Unlimited Atonement

Discussion in 'Baptist Theology & Bible Study' started by Jarthur001, Jan 19, 2011.

  1. Jarthur001

    Jarthur001
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    My good friend over at thirstytheologian.com made this post the other day.


    Now some think this is to strong of a statement. I guess it all depends on how you define heretic. Now it is not my goal to upset anyone. I'm not sure I even agree with the label. But he does make some good points to consider.

    Feedback please.

    [snipped title to eliminate the perjorative "heresy" - a word we DO NOT use on the BB simply because we hold to a different position]
     
    #1 Jarthur001, Jan 19, 2011
    Last edited by a moderator: Jan 19, 2011
  2. webdog

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    You're on a real crusade huh?

    My thoughts are anything supported biblicaly that is orthodox is not heresy.

    I do agree with the 4 point calvinism statement.

    Instead of continually starting new thread questioning the salvation of the non reformed, why not just come out of the closet on one?
     
  3. Jerome

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    In his book Unity in Action, John MacArthur teaches that:

     
  4. Amy.G

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    In other words, if you deny the Calvinist position of limited atonement you cannot be saved because you are trusting in something other than grace alone.


    The problem that I see with Cals and this position is that they totally discard the sacrificial system God set forth under OT law.

    There was an atonement made once a year for the whole nation of Israel, offered by the high priest. But was the whole nation of Israel saved? NO! Not only did there have to be an atonement for the sins of the people, but each person had to have faith in God in order to accepted as righteous by God. Abraham believed God and it was accounted as righteousness. (Grace through faith). The Bible does not say "grace through atonement".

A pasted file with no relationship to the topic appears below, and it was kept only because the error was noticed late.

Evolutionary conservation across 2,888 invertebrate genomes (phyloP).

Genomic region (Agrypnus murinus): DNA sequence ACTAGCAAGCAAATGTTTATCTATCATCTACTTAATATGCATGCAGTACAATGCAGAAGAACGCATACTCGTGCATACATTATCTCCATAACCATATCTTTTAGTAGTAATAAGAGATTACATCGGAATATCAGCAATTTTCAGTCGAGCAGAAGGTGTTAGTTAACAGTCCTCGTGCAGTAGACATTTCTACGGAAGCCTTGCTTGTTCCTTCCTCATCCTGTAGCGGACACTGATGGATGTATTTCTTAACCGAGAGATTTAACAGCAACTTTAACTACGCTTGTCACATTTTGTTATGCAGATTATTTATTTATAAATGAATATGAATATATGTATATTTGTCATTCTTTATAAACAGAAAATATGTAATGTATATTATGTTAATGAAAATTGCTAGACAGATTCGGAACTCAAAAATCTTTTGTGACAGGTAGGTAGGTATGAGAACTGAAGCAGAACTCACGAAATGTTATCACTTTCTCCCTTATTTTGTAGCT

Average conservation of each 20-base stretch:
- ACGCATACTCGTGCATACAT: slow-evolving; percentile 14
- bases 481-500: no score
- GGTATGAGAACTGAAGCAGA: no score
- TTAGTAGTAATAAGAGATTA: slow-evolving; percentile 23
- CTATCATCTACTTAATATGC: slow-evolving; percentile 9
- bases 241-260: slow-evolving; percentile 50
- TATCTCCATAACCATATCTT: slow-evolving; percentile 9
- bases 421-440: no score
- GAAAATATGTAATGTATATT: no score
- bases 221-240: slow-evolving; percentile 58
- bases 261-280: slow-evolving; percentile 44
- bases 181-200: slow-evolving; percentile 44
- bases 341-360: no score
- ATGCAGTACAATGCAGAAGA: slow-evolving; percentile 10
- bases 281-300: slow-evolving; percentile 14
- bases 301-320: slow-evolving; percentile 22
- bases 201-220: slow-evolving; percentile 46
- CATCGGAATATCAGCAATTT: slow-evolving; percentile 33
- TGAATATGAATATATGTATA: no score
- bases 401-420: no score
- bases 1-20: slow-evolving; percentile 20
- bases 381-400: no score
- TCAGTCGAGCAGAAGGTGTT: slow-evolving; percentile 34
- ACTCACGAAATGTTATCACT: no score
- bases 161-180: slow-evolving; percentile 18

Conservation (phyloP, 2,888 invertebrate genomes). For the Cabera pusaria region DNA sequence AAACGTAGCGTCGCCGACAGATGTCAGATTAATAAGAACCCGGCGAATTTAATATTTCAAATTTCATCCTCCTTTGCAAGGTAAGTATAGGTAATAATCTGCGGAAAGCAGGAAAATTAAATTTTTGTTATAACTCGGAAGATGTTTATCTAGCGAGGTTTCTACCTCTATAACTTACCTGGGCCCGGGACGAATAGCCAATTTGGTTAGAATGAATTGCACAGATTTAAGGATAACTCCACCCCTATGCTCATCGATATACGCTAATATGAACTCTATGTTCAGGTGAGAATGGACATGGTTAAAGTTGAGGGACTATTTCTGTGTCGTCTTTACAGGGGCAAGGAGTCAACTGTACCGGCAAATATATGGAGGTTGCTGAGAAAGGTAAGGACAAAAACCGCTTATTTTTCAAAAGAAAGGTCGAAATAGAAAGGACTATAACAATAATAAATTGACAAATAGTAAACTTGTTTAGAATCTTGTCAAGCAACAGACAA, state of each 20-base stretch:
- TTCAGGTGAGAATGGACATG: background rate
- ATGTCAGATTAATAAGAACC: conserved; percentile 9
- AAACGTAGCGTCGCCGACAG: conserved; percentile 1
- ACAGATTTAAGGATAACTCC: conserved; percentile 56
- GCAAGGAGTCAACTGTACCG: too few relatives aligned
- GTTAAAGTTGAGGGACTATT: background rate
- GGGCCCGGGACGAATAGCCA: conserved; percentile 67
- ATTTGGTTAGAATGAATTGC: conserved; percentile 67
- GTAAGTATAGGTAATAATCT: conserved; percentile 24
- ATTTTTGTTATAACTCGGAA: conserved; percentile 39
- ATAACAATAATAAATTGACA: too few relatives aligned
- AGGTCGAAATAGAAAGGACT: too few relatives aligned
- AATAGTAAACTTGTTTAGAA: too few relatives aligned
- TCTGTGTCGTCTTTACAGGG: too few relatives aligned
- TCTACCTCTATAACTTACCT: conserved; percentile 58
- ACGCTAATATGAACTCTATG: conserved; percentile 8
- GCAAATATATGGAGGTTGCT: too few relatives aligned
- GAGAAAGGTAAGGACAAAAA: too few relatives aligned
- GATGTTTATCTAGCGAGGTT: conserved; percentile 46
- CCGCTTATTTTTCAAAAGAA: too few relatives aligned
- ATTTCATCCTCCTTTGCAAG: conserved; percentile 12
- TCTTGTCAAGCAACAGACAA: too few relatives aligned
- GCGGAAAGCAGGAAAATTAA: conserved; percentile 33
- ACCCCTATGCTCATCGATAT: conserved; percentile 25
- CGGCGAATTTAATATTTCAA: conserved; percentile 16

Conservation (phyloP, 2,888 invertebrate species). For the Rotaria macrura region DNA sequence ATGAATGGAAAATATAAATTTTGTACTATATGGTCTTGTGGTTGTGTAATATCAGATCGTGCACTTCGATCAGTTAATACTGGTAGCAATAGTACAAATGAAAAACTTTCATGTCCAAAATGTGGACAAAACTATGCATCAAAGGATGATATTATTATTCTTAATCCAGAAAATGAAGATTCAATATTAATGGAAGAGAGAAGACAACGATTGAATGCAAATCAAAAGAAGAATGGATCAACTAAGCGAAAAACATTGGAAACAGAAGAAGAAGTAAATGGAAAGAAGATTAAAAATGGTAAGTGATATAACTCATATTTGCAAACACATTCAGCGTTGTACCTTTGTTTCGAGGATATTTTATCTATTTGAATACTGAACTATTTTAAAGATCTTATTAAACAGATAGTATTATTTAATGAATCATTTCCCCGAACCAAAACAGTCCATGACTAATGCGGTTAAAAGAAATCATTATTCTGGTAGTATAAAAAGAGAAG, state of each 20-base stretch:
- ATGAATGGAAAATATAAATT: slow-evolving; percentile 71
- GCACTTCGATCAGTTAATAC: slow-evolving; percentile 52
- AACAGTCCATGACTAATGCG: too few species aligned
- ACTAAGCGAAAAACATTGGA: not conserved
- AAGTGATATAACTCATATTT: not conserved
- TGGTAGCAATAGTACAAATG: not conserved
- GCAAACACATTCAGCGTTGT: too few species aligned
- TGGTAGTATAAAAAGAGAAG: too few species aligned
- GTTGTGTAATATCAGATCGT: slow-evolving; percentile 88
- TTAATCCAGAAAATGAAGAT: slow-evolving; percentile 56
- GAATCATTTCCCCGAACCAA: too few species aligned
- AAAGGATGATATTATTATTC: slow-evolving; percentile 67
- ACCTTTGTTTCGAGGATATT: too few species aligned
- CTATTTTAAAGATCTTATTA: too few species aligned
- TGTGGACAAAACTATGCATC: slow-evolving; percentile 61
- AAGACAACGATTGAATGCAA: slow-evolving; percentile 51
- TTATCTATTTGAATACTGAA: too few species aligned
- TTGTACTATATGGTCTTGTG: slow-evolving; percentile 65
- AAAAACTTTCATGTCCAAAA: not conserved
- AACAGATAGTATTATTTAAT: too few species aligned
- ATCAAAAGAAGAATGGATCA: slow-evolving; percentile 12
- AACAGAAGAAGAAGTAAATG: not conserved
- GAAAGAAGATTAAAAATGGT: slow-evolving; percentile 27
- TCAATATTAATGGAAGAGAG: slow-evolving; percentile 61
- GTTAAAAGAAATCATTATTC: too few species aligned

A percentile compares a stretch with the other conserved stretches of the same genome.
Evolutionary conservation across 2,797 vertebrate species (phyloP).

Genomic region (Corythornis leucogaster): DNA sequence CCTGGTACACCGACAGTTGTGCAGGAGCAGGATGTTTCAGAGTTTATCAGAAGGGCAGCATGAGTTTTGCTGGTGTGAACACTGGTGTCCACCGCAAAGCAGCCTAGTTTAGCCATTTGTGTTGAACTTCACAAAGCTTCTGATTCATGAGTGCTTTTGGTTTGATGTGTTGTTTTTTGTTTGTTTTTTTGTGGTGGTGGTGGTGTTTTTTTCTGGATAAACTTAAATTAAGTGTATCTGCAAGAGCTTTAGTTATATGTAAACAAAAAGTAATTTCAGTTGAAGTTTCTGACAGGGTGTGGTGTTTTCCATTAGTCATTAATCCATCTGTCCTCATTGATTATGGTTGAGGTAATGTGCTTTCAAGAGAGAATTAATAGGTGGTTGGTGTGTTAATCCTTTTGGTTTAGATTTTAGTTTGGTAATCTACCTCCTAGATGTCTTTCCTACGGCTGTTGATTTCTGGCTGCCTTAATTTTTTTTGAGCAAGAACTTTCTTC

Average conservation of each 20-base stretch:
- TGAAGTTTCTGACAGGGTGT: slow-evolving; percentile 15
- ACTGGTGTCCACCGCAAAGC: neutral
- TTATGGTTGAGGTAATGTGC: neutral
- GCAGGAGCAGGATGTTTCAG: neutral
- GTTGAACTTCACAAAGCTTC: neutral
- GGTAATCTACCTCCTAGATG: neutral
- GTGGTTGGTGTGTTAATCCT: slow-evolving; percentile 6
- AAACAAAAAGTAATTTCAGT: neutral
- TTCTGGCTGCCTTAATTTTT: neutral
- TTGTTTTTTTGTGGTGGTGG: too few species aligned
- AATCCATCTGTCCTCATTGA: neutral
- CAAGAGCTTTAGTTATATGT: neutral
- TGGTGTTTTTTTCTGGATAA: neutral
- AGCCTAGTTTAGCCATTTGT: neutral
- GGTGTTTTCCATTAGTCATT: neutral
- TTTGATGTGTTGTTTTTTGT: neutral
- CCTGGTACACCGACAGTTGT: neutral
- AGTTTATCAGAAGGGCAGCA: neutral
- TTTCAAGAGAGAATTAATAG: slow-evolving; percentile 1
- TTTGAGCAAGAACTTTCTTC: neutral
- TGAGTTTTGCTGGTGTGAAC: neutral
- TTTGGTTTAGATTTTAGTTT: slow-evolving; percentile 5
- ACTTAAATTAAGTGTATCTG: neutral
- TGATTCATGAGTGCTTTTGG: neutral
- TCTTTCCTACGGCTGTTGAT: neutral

This is a picture or shadow of a better covenant in which Christ (the high priest) offered His own blood once for all (never to be repeated).
    Will all be saved by the atonement? NO. Only those who....yes..you guessed it....have faith in God, in Christ, in His shed blood will be saved, just as faith was also required under the old covenant.

    This is so clear. I just do not understand why some cannot see it.


    I am also sick and tired of being accused of heresy because I do not agree with all 5 petals of the tulip. I used to love tulips, but now I think I'm going to plant something else in my garden.
     
  5. Amy.G

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    Also, how does the Calvinist explain limited atonement in this verse:

    2 Peter 2:1 But there were false prophets also among the people, even as there shall be false teachers among you, who privily shall bring in damnable heresies, even denying the Lord that bought them, and bring upon themselves swift destruction.


    These guys are going to hell. How is that possible? The Lord "bought" them.

    "Bought them" is another term for atoned for their sins.
     
  6. RAdam

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    No, bought them refers to what God did when He delivered them from Egypt. Peter is talking about Jews.
     
  7. Dr. Bob

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    Cannot let that erroroneous thinking stand unchallenged. If God wanted to say Jesus actually atoned for their sin (which, of course, He did not and they will die in their sins unatoned for) God would have said that.

    Instead God uses the analogy of the master/slave. God created man. All men owe their allegiance/submission to Him. These unregenerate (though claioming to be "christian") show they never did submit to the Master and are still hell-bound.

    Words have meaning. Not what WE think they mean, but what GOD said.

    Bottom line - if Jesus atones (actually pays, redeems, suffers hell, covers sin, etc) for a sin then let it be clear that such a sin is atoned for! Period. End of issue. Jesus did it. It is a done deal. Whether we like it, believe it, agree with it or not does not change the fact that God the Son atoned for it and God the Father accepted this atonement.

    To say "it is up to man" or it is not really atoned for is blasphemous against the Person and work of God the Son and cannot be tolerated.
     
  8. mets65

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    But didn't Jesus die and atone for all sins? I'm not sure I follow this atonement thing.
     
  9. pinoybaptist

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    Explain this a little bit more, if you will.
    I personally believe that they are redeemed, bought by the blood of Christ for eternal glory, BUT, here in time, they chose disobedience, children of God being the only humans with true free choice to obey or disobey, and the natural result of disobedience is destruction.
     
  10. RAdam

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    About the atonement in the OT, this is something I see a lot. People will say that atonement was made for believers and unbelievers alike. Those people completely ignore the fact that this picture of Christ's work was only performed for one group of people on the entire planet: the Jews. If you want to make such a big deal about it being for everyone in existence without exception, you've got a big problem right there. God left everybody else out in the OT.

    Now, if you want to agree that it is a picture, that's a whole lot better. I would then ask what Israel pictured and the Gentiles who were totally left out pictured.